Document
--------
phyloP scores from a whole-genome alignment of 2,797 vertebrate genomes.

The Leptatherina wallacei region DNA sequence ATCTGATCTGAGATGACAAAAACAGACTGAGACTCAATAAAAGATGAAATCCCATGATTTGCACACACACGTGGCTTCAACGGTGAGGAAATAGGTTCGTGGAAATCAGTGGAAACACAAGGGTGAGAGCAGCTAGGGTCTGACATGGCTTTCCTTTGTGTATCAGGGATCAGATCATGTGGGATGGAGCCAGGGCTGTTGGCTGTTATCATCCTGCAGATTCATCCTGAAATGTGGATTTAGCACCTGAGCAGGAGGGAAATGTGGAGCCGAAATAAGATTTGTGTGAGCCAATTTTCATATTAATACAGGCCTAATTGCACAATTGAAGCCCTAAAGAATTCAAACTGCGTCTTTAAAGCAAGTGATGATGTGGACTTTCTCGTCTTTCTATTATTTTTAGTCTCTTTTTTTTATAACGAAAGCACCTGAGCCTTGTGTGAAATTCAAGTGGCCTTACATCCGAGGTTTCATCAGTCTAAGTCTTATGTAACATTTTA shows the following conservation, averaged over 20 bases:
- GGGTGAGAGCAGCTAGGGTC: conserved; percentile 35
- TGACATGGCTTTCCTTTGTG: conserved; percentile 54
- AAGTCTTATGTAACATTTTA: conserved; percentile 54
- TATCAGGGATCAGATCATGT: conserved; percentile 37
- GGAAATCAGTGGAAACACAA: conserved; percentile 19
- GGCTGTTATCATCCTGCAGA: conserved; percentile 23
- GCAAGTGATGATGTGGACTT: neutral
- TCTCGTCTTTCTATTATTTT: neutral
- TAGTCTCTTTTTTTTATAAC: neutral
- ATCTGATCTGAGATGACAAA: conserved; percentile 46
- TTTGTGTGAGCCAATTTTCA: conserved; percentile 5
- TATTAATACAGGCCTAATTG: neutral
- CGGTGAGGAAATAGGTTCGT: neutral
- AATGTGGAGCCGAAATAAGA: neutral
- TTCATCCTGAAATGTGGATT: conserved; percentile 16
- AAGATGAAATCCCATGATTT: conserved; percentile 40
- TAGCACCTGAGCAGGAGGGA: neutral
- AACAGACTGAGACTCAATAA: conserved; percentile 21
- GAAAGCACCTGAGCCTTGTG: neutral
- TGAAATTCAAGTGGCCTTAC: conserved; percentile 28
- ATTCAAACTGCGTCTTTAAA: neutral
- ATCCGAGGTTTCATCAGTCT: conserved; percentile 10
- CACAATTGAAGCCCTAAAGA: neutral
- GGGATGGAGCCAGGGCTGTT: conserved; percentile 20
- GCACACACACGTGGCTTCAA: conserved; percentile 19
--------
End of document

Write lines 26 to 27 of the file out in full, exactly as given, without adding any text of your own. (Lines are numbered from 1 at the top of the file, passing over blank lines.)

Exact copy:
- GGGATGGAGCCAGGGCTGTT: conserved; percentile 20
- GCACACACACGTGGCTTCAA: conserved; percentile 19